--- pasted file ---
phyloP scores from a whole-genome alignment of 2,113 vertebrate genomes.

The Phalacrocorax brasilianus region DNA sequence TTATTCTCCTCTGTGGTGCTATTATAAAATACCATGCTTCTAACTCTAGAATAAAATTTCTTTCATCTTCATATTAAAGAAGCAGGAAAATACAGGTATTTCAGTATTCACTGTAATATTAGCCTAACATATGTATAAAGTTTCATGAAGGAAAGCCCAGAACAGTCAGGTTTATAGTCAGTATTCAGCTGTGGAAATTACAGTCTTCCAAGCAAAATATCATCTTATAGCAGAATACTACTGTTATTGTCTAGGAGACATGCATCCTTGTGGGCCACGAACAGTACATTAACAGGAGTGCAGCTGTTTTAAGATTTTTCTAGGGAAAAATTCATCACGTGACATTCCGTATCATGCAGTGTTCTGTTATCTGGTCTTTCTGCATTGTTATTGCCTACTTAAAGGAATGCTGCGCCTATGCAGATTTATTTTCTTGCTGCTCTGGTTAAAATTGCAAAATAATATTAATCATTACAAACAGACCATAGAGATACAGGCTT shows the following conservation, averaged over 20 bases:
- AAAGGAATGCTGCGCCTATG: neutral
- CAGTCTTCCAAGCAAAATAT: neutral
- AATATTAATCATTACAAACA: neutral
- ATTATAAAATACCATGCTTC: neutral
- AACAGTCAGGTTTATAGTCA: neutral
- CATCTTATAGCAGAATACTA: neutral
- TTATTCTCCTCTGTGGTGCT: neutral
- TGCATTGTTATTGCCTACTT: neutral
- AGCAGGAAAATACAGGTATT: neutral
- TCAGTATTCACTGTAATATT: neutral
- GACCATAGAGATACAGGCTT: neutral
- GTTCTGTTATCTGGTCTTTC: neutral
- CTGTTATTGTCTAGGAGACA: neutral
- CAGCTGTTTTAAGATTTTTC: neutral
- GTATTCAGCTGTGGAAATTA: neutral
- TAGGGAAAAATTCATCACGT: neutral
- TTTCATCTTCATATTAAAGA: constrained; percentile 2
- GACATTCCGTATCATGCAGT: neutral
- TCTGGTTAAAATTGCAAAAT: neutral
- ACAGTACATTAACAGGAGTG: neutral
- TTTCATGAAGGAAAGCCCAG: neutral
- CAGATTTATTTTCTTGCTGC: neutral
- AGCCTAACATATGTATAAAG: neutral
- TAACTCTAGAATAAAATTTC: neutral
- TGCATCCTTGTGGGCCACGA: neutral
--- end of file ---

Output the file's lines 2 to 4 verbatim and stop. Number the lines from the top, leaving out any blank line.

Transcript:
The Phalacrocorax brasilianus region DNA sequence TTATTCTCCTCTGTGGTGCTATTATAAAATACCATGCTTCTAACTCTAGAATAAAATTTCTTTCATCTTCATATTAAAGAAGCAGGAAAATACAGGTATTTCAGTATTCACTGTAATATTAGCCTAACATATGTATAAAGTTTCATGAAGGAAAGCCCAGAACAGTCAGGTTTATAGTCAGTATTCAGCTGTGGAAATTACAGTCTTCCAAGCAAAATATCATCTTATAGCAGAATACTACTGTTATTGTCTAGGAGACATGCATCCTTGTGGGCCACGAACAGTACATTAACAGGAGTGCAGCTGTTTTAAGATTTTTCTAGGGAAAAATTCATCACGTGACATTCCGTATCATGCAGTGTTCTGTTATCTGGTCTTTCTGCATTGTTATTGCCTACTTAAAGGAATGCTGCGCCTATGCAGATTTATTTTCTTGCTGCTCTGGTTAAAATTGCAAAATAATATTAATCATTACAAACAGACCATAGAGATACAGGCTT shows the following conservation, averaged over 20 bases:
- AAAGGAATGCTGCGCCTATG: neutral
- CAGTCTTCCAAGCAAAATAT: neutral